I hope it doesn't sound too cliche or dismissive to say that Doe Bay Fest isn't really about the music, but I submit as evidence that the festival's headliner was swapped out at the last minute and barely anyone thought to notice it or care. Surely part of this acceptance was that by the simple nature of their respective genres neo-soul pinch-hitters Pickwick almost certainly provided a much more upbeat and danceable mainstage finale than the previously scheduled Cave Singers. Another part seemed to be that while most everyone appeared to enjoy the string of solid, mostly thematically similar performances, the general mood felt like one of being pleased at being there: at the resort, on this particular weekend, with a thousand similarly-inclined relentlessly polite fans, for an event that very rapidly built its own mythology, in part to to its near-unattainability. And really, you'd have to be some sort of monster not to delight in a weekend on Orcas Island, let alone in near-perfect temperate summer weather on a gorgeous wooded coastal property with its own locally-sourced gourmet restaurant under clear skies in the middle of a meteor shower.
- Otter Cove Stage
First, a digression to express my personal pride in sleeping outside for three consecutive nights at a music festival without dying. Although I've staunchly avoided festival camping for most of my life, I managed to survive several nights in a tent (with the help of an air bed, a trunkload of creature comforts, and friends with amazing skills at conjuring delicious meals on picnic table kitchens). It also helped that an off-season visit to the resort granted us spots high enough on the priority list high enough not only to get tickets but also to secure an almost secluded campsite on a clearing on a wooded bluff. Being able to disappear from the tent cities at night and to wake up (or fall asleep) to the sounds of music and chatter rising from the grounds below provided a sanity-preserving comfort buffer just a small step below the luxury of staying in one of the resort's yurts, geodesic domes, or to living the dream of having an actual cabin. Had we not already made plans to stay at a friend's house to facilitate catching the ferry, I might have even made tempted to stick around after a fancy cafe dinner for a final night under the stars.
- Thee Satisfaction
- Ivan & Alyosha
Regarding the music portion of the event, as far as I'm concerned, no band approached Kithkin's showstopping festival-stealing youthful vitality. By the end of their Saturday afternoon set, they'd enlisted the lyrical prowess of Kung Foo Grip, pulled dozens of fans and compatriots onstage for a stage-shaking percussion explosion, destroyed an acoustic guitar, and splintered the woodsy flagpole bearing their standard. The bristling enthusiasm of their performance was the most rock and roll moment. Other musical highlights included Thee Satisfaction invigorating a sleepy Friday night; watching people jump off cliffs and float around Otter Cove with a soundtrack of Kris Orlowski's sweet pop strummings; later, Orlowski inspired the crowd by example to rise from their blankets to dance along with a tight indie rock set from Ivan & Alyosha. At night, a few brave souls squeezed into the sweaty yoga studio to hear the likes of Motopony or Birds & Batteries. Others visited the cafe to hear acoustic sets, gathered around a community campfire, capered, or wandered the woods in search of John Roderick (or others) playing under trees. In general, I appreciated the diversions from the core sonic constituencies to be the most invigorating and hope that the festival continues to play genre mix-and-match even more boldly.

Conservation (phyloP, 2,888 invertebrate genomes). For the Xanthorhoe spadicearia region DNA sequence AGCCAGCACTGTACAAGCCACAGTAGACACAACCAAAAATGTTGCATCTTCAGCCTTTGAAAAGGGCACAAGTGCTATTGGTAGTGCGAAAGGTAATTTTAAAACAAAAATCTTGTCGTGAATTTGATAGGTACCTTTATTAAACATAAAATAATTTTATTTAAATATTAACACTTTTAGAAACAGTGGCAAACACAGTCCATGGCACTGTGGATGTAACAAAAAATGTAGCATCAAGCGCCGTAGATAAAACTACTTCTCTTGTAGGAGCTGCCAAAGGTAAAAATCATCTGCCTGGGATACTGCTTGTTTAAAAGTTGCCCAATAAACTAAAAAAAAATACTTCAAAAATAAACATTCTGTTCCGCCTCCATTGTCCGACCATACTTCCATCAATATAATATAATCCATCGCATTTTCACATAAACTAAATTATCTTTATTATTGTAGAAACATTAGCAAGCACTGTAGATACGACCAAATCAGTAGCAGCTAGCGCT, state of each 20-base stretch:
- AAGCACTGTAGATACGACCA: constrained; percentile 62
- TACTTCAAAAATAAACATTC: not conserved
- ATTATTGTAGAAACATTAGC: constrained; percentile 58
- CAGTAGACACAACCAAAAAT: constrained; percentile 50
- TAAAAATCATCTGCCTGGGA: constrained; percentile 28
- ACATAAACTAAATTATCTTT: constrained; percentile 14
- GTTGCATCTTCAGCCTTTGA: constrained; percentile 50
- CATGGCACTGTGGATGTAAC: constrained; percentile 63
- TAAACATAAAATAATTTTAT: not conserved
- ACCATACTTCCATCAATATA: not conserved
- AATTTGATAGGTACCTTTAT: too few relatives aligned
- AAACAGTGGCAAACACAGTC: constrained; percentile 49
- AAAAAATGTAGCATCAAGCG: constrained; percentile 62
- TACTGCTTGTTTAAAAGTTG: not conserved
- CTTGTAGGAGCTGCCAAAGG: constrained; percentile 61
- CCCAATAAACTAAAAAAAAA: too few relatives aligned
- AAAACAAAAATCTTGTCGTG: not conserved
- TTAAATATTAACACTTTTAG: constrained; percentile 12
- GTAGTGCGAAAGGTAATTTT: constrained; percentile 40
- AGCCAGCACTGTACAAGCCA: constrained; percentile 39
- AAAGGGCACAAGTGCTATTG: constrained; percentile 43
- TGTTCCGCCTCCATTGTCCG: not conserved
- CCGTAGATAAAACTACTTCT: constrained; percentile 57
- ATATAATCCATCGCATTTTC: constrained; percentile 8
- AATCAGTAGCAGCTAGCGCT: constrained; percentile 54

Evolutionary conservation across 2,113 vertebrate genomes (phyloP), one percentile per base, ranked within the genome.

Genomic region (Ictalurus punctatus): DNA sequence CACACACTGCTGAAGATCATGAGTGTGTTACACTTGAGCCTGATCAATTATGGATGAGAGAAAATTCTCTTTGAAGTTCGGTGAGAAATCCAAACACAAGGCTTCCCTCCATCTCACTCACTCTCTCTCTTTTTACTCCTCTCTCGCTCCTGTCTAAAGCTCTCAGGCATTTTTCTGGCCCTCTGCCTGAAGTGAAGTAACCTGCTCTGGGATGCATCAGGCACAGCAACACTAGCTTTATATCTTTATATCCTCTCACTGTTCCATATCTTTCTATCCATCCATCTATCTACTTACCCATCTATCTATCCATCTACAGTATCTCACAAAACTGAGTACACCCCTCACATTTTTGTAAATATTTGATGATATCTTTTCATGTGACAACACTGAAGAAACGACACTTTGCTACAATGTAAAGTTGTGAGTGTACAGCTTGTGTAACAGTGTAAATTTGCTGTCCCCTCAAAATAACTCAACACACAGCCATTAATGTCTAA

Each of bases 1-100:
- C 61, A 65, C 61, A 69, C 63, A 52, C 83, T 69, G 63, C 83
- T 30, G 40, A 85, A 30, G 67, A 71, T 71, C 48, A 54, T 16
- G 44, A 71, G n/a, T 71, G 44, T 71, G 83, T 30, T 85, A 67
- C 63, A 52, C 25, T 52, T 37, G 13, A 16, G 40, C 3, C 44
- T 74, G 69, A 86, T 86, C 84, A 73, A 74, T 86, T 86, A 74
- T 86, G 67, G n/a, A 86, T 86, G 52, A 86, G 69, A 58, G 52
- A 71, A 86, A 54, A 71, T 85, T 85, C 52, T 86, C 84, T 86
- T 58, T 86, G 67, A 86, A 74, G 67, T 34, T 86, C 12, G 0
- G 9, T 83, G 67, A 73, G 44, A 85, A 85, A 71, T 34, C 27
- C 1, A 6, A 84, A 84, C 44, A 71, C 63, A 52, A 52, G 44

- cliff divers and kayakers
- Shipping out of Doe Bay
What people seemed to relish most, though, was the unofficial last day of the festival without any of the shackles of a schedule to constrain the day to anything more than wandering the grounds, tossing frisbees, diving on a makeshift slip and slide, seeking semi-spontaneous musical moments on stages or around campfires, or lounging on the beach drinking margaritas from Two Bar, braving the chilly waters, and waving goodbye as attendees piled aboard the chartered foot ferries while various band members stood on the shore playing them out to sea.
Ultimately, while I think that my affections lie more with the manic energy, overwhelming options, and mass cultural moments that giant festivals can provide (really, there's nothing like 75,000 people watching a rapping ghost/hologram), I don't really see them in opposition to this sort of close-knit microfestival where people spend most of their days on blankets, frolicking in the forest, or crowding into hot tubs (with or without their clothing). I get the sense—from things like the Welcome to Doe Bay documentary or the excellent Sound on the Sound Doe Bay Sessions—that the deeper one is in this nebulously-defined scene, the more magical and more plentiful the musical moments must seem. That said, even as someone not intimately connected to this fuzzy community, I found the weekend to be a refreshing and rewarding getaway. I'll almost certainly start scheming for a way to get back to the island.
- The Maldives are the only band allowed to play the mainstage every year.
- Doe Baby
- Gold Leaves
- Adra Boo, performing a tribute to Etta James with Portland Cello Project
- Lemolo, festival buzzband.
- Hey Marseilles
- Big Sur
- Bobby Bare Jr. flew in from Nashville
- Poor Moon
- Joe Brotherton, Doe Bay's Jacob
- Kung Foo Grip guest appearance w/Kithkin
- Tea Cozies, beach set